Punk rock is thriving in the backyards of South Central and East Los Angeles. A cobbled-together family of Hispanic teens and young adults comprise the scene: bands, fans, production, marketing, and security interwoven into a sub-culture of thrash and noise and pits. The sense of belonging is palpable; emotional bonds fostered among good families and those broken, poverty and wealth, adolescence and maturity, with the music emanating a magnetic chorus for all to sing together. The documentary feature from director Angela Boatwright portrays this vibrant DIY community. Los Punks opens on March 25th at the Hollywood Theater.
45 Years – Manor Theatre
Written and directed by Andrew Haigh, 45 Years is based on a short story by David Constantine and follows Kate and Geoff Mercer (Charlotte Rampling and Tom Courtenay) in the week leading up to a party to celebrate their 45th anniversary. But when the body of Geoff’s first love, Katya, is found in a Swiss glacier where he lost her 50 years earlier, it brings up some long buried insecurities about the foundation of their relationship. 45 Years opens on February 5th at the Manor Theatre.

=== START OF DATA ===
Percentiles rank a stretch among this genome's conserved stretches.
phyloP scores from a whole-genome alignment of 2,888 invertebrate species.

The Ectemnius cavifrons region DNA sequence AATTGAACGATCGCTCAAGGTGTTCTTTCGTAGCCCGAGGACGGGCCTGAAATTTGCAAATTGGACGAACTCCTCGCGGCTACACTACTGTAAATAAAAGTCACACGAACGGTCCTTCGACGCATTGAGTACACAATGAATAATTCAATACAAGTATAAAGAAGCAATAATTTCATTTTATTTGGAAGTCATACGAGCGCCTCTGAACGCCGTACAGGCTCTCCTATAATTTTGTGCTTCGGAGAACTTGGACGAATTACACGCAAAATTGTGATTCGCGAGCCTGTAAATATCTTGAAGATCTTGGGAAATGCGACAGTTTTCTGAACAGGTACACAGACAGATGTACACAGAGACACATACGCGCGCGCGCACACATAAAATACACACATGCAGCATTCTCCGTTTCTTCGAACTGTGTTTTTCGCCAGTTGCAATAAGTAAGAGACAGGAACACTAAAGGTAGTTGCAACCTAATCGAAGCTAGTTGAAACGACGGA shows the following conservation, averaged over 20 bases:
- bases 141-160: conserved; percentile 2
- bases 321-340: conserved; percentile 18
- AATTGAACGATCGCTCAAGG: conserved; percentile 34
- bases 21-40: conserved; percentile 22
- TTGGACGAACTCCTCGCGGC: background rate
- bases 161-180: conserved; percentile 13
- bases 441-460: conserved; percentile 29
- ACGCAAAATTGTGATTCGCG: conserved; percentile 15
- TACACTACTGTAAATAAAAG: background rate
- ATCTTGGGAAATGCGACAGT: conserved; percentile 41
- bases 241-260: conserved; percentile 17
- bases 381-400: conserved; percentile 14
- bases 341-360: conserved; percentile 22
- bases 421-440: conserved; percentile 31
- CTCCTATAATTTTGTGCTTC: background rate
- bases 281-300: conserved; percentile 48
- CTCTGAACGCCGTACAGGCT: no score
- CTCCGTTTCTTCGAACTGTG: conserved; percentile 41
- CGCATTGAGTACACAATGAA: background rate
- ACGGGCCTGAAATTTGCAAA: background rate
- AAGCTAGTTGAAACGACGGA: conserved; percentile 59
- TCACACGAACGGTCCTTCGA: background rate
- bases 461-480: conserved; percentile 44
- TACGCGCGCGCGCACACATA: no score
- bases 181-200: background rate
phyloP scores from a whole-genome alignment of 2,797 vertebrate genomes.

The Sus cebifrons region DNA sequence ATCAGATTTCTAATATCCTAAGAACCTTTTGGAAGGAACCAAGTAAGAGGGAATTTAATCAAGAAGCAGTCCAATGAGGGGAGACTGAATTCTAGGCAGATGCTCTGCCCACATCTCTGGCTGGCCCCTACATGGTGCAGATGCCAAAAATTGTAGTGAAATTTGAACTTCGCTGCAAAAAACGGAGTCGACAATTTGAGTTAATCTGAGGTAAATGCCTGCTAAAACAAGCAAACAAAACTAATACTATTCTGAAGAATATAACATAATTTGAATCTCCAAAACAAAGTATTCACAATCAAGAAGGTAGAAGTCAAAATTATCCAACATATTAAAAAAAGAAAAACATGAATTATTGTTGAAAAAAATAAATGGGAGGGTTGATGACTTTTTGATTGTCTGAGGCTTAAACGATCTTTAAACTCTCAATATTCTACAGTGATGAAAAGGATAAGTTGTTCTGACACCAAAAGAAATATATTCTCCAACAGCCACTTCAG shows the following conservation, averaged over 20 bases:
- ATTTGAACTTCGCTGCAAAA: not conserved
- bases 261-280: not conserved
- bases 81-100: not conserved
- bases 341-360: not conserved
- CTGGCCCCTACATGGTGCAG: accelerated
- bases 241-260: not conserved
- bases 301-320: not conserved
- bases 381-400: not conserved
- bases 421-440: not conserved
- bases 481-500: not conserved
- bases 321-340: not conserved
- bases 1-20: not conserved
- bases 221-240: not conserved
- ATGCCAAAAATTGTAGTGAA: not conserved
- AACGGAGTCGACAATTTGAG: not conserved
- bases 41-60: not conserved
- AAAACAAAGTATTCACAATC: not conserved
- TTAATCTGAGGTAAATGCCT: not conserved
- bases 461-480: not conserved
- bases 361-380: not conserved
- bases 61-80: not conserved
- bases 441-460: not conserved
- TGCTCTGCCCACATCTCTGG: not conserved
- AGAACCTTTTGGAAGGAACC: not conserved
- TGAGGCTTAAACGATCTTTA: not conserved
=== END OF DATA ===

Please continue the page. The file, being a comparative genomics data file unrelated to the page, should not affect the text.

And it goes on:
Janis: Little Girl Blue – Harris Theater
Janis Joplin is one of the most revered and iconic rock & roll singers of all time, a tragic and misunderstood figure who thrilled millions of listeners and blazed new creative trails before her death in 1971 at age 27. With Janis: Little Girl Blue, Oscar-nominated director Amy Berg (Deliver Us from Evil, West of Memphis) examines Joplin’s story for the first time on film, presenting an intimate and insightful portrait of a complicated, driven, often beleaguered artist. Janis: Little Girl Blue opens on February 5th at the Harris Theater.
Son of Saul – Regent Square Theater